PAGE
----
The past four months have been a continuation of previous mind-sets that have over-extended and exposed Iraqi security forces, limited the reach of reconstruction and financial aid, and failed to provide a secure Iraq environment. In Caroline Hawleys words, “In most areas there is little visible sign of reconstruction and residents across the city have power for half the day at most. Look around the Iraqi capital, and the most obvious change over the past two years has been the mushrooming of concrete anti-blast barriers.” Indeed, reconstruction has been as much imagination as reality. The pursuit of short-term goals with short-term solutions has undermined the long run objectives of removing coalition troops because they were no longer needed.


You can download this article as a Acrobat PDF. They are divided between the first four sections and the addendum.

I was unable to recompile an entire list of the references I used. Sean Edwards, referenced in the first couple sections, is a counter-insurgency expert who currently works at the DOD. The other books and articles are as follows:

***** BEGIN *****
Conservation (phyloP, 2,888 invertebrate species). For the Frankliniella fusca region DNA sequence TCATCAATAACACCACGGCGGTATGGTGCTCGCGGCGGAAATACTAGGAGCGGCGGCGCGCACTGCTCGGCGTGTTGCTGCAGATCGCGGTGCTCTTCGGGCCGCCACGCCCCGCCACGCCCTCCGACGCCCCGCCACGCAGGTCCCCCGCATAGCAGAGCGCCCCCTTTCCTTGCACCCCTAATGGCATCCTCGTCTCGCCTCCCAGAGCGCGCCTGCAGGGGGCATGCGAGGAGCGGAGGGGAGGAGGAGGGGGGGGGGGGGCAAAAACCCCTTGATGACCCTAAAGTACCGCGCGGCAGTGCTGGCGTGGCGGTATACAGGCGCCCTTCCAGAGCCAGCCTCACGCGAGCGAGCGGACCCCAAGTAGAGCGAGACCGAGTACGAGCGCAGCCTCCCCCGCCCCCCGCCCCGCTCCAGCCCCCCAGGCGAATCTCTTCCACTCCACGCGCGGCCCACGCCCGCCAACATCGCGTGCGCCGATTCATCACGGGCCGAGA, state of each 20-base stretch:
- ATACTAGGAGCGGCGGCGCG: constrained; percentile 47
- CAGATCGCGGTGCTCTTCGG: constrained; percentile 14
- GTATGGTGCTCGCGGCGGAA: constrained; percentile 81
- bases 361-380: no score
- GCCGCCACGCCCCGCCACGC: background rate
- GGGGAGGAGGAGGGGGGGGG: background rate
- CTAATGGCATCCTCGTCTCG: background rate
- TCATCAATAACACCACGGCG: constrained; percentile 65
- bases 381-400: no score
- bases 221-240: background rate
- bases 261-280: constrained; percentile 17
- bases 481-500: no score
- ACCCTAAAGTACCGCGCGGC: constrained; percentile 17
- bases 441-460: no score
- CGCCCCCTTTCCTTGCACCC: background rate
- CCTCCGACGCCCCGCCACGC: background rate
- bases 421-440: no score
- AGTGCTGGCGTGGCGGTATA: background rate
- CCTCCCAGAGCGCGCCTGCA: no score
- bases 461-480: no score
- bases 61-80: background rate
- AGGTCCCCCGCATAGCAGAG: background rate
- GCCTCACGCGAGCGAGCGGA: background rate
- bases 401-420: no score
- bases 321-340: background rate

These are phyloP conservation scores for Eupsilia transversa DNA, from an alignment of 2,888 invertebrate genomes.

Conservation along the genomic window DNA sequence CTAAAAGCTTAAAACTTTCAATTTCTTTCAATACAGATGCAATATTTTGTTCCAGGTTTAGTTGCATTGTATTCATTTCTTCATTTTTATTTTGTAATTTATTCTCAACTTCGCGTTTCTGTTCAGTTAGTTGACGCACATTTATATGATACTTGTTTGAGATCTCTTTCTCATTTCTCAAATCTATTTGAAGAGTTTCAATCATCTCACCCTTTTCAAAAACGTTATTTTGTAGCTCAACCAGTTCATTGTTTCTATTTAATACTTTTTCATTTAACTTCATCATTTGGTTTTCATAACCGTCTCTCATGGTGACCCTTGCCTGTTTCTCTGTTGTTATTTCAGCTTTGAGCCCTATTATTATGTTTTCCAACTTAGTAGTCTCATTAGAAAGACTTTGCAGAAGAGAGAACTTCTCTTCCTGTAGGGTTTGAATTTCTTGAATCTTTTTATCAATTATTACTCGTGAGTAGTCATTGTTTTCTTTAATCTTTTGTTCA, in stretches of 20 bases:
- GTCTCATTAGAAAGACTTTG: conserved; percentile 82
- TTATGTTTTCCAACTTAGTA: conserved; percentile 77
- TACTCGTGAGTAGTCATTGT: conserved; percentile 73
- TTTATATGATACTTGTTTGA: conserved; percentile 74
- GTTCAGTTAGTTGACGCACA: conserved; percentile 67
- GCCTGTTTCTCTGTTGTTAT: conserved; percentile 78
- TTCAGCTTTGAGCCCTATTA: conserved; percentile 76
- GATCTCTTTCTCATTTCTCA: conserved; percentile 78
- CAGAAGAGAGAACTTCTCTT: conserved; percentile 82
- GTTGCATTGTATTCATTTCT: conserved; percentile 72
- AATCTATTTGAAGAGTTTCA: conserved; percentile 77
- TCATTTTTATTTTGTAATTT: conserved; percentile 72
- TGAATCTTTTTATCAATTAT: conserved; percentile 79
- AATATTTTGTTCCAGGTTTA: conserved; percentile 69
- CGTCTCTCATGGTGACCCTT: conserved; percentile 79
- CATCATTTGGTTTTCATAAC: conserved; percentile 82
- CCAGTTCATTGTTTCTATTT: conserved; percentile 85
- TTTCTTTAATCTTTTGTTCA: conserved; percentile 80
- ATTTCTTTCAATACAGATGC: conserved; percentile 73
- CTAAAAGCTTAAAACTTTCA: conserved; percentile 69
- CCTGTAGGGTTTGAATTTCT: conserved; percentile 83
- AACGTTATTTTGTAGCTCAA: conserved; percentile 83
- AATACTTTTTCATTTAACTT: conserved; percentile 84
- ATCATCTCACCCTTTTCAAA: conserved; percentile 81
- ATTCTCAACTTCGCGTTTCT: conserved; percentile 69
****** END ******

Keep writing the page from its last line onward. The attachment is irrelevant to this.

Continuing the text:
Anderson, Jon Lee. “Q&A: Iyad Allawi.” The New Yorker, January 31, 2005.

Branford, Becky. “US legal legacy on Iraqi Economy.” BBC News, April 15, 2005.

Benjamin, Mark. “How many have gone to war?”. Salon, April 12, 2005.

Cordesman, Anthony. “Figures Indicate Challenging Transition Ahead in Iraq.” CSIS, April 12, 2005

Cordesman, Anthony. “Resources versus Strategy and Force Transformation: Iraq and the Challenges of the American Overstretch.” CSIS, April 12, 2005.

Council on Foreign Relations. “Q&A: Change in Tactics for Iraqi Insurgency?” New York Times, April 7, 2005.

Council on Foreign Relations. “Q&A: The Iraqi Government’s Next Steps”. New York Times, April 7, 2005.

Embassy of the United States of America. “Focus on Iraq”. February 17 2005, March 4 2005, March 28 2005.

Hawley, Caroline. “Iraq Blighted by Poor Services”. BBCNews, April 12, 2005.

Hertzberg, Hendrik. “Landmarks”. The New Yorker, February 14, 2005.

Packer, George. “Letter from Basra: Testing Ground.” The New Yorker, February 28, 2005.

Steele, Jonathan. “Don’t be fooled by the spin”. Salon, April 13, 2005.

USAID. “Economic Governance: Assistance for Iraq.”

Slugget & Slugett. “Iraq Since 1958: From Revolution to Dictatorship”.

“Democracy’s Prospects in Iraq”, Eric Davis.

“How to Build a Democratic Iraq”, Adeed I. Dawisha and Karen Dawisha.
     Foreign Affairs Magazine

“Reconstructing Iraq’s Economy”, Bathsheba Crocker.

“State Rebuilding in Reverse: The Neoliberal “Reconstruction” of Iraq”, Khalid Mustafa Medani.


Hot On The Web